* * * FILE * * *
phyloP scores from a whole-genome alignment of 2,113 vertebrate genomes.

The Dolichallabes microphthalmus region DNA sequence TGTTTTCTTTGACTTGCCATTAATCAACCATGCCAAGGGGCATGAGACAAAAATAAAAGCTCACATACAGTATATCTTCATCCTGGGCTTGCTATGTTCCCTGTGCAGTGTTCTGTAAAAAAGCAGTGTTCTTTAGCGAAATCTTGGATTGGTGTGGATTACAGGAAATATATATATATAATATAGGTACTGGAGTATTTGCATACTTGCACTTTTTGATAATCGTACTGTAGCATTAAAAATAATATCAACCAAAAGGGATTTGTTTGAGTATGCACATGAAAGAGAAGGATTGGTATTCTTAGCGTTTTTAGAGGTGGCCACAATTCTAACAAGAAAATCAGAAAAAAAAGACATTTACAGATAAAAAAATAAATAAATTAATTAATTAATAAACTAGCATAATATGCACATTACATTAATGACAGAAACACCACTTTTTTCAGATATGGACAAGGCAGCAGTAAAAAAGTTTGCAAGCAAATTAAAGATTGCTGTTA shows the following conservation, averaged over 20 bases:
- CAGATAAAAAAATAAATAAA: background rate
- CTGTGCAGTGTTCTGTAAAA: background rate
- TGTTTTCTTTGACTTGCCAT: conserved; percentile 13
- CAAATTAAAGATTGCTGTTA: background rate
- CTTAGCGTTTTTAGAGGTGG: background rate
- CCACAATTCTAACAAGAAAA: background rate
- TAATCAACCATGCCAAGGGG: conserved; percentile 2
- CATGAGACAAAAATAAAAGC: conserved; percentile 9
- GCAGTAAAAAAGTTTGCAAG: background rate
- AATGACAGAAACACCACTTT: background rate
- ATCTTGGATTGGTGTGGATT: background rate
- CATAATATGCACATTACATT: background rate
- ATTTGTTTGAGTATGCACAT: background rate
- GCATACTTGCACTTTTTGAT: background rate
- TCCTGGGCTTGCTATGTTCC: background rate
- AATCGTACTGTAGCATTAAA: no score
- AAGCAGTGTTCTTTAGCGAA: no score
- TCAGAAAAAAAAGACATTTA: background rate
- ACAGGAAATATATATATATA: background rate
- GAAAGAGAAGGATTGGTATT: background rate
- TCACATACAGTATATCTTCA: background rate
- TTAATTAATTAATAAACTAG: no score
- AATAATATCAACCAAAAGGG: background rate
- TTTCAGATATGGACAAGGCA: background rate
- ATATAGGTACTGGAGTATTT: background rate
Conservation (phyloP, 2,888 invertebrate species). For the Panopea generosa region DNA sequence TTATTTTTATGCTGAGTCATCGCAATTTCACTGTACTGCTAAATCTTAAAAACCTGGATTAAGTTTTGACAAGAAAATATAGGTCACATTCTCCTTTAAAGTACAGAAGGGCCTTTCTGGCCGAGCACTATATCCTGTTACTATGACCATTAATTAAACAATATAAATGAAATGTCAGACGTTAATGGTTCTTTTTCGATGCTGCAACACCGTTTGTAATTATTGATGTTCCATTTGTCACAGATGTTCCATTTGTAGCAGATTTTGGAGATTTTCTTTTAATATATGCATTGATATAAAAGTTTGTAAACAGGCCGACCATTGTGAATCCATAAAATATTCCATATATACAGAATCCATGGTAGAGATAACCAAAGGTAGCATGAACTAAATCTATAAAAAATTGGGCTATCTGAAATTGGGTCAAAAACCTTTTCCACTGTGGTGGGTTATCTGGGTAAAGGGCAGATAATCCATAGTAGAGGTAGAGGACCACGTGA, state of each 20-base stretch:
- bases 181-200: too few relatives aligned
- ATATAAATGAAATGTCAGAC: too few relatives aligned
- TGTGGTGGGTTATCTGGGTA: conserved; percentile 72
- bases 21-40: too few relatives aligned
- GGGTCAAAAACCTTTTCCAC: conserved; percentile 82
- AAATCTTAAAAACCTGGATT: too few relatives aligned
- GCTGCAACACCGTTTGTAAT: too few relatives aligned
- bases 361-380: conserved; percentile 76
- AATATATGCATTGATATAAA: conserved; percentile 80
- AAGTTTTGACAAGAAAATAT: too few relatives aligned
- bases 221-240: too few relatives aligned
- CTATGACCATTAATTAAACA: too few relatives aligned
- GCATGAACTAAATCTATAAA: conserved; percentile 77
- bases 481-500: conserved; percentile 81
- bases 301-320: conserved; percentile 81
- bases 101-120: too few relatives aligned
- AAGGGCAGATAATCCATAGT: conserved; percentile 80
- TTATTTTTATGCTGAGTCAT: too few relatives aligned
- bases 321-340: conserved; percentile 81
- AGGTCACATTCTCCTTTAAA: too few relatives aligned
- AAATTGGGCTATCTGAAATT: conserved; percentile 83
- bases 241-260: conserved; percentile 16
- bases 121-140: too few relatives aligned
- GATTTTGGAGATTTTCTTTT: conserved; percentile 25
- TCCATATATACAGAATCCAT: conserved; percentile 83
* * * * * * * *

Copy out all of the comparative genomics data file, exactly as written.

phyloP scores from a whole-genome alignment of 2,113 vertebrate genomes.

The Dolichallabes microphthalmus region DNA sequence TGTTTTCTTTGACTTGCCATTAATCAACCATGCCAAGGGGCATGAGACAAAAATAAAAGCTCACATACAGTATATCTTCATCCTGGGCTTGCTATGTTCCCTGTGCAGTGTTCTGTAAAAAAGCAGTGTTCTTTAGCGAAATCTTGGATTGGTGTGGATTACAGGAAATATATATATATAATATAGGTACTGGAGTATTTGCATACTTGCACTTTTTGATAATCGTACTGTAGCATTAAAAATAATATCAACCAAAAGGGATTTGTTTGAGTATGCACATGAAAGAGAAGGATTGGTATTCTTAGCGTTTTTAGAGGTGGCCACAATTCTAACAAGAAAATCAGAAAAAAAAGACATTTACAGATAAAAAAATAAATAAATTAATTAATTAATAAACTAGCATAATATGCACATTACATTAATGACAGAAACACCACTTTTTTCAGATATGGACAAGGCAGCAGTAAAAAAGTTTGCAAGCAAATTAAAGATTGCTGTTA shows the following conservation, averaged over 20 bases:
- CAGATAAAAAAATAAATAAA: background rate
- CTGTGCAGTGTTCTGTAAAA: background rate
- TGTTTTCTTTGACTTGCCAT: conserved; percentile 13
- CAAATTAAAGATTGCTGTTA: background rate
- CTTAGCGTTTTTAGAGGTGG: background rate
- CCACAATTCTAACAAGAAAA: background rate
- TAATCAACCATGCCAAGGGG: conserved; percentile 2
- CATGAGACAAAAATAAAAGC: conserved; percentile 9
- GCAGTAAAAAAGTTTGCAAG: background rate
- AATGACAGAAACACCACTTT: background rate
- ATCTTGGATTGGTGTGGATT: background rate
- CATAATATGCACATTACATT: background rate
- ATTTGTTTGAGTATGCACAT: background rate
- GCATACTTGCACTTTTTGAT: background rate
- TCCTGGGCTTGCTATGTTCC: background rate
- AATCGTACTGTAGCATTAAA: no score
- AAGCAGTGTTCTTTAGCGAA: no score
- TCAGAAAAAAAAGACATTTA: background rate
- ACAGGAAATATATATATATA: background rate
- GAAAGAGAAGGATTGGTATT: background rate
- TCACATACAGTATATCTTCA: background rate
- TTAATTAATTAATAAACTAG: no score
- AATAATATCAACCAAAAGGG: background rate
- TTTCAGATATGGACAAGGCA: background rate
- ATATAGGTACTGGAGTATTT: background rate
Conservation (phyloP, 2,888 invertebrate species). For the Panopea generosa region DNA sequence TTATTTTTATGCTGAGTCATCGCAATTTCACTGTACTGCTAAATCTTAAAAACCTGGATTAAGTTTTGACAAGAAAATATAGGTCACATTCTCCTTTAAAGTACAGAAGGGCCTTTCTGGCCGAGCACTATATCCTGTTACTATGACCATTAATTAAACAATATAAATGAAATGTCAGACGTTAATGGTTCTTTTTCGATGCTGCAACACCGTTTGTAATTATTGATGTTCCATTTGTCACAGATGTTCCATTTGTAGCAGATTTTGGAGATTTTCTTTTAATATATGCATTGATATAAAAGTTTGTAAACAGGCCGACCATTGTGAATCCATAAAATATTCCATATATACAGAATCCATGGTAGAGATAACCAAAGGTAGCATGAACTAAATCTATAAAAAATTGGGCTATCTGAAATTGGGTCAAAAACCTTTTCCACTGTGGTGGGTTATCTGGGTAAAGGGCAGATAATCCATAGTAGAGGTAGAGGACCACGTGA, state of each 20-base stretch:
- bases 181-200: too few relatives aligned
- ATATAAATGAAATGTCAGAC: too few relatives aligned
- TGTGGTGGGTTATCTGGGTA: conserved; percentile 72
- bases 21-40: too few relatives aligned
- GGGTCAAAAACCTTTTCCAC: conserved; percentile 82
- AAATCTTAAAAACCTGGATT: too few relatives aligned
- GCTGCAACACCGTTTGTAAT: too few relatives aligned
- bases 361-380: conserved; percentile 76
- AATATATGCATTGATATAAA: conserved; percentile 80
- AAGTTTTGACAAGAAAATAT: too few relatives aligned
- bases 221-240: too few relatives aligned
- CTATGACCATTAATTAAACA: too few relatives aligned
- GCATGAACTAAATCTATAAA: conserved; percentile 77
- bases 481-500: conserved; percentile 81
- bases 301-320: conserved; percentile 81
- bases 101-120: too few relatives aligned
- AAGGGCAGATAATCCATAGT: conserved; percentile 80
- TTATTTTTATGCTGAGTCAT: too few relatives aligned
- bases 321-340: conserved; percentile 81
- AGGTCACATTCTCCTTTAAA: too few relatives aligned
- AAATTGGGCTATCTGAAATT: conserved; percentile 83
- bases 241-260: conserved; percentile 16
- bases 121-140: too few relatives aligned
- GATTTTGGAGATTTTCTTTT: conserved; percentile 25
- TCCATATATACAGAATCCAT: conserved; percentile 83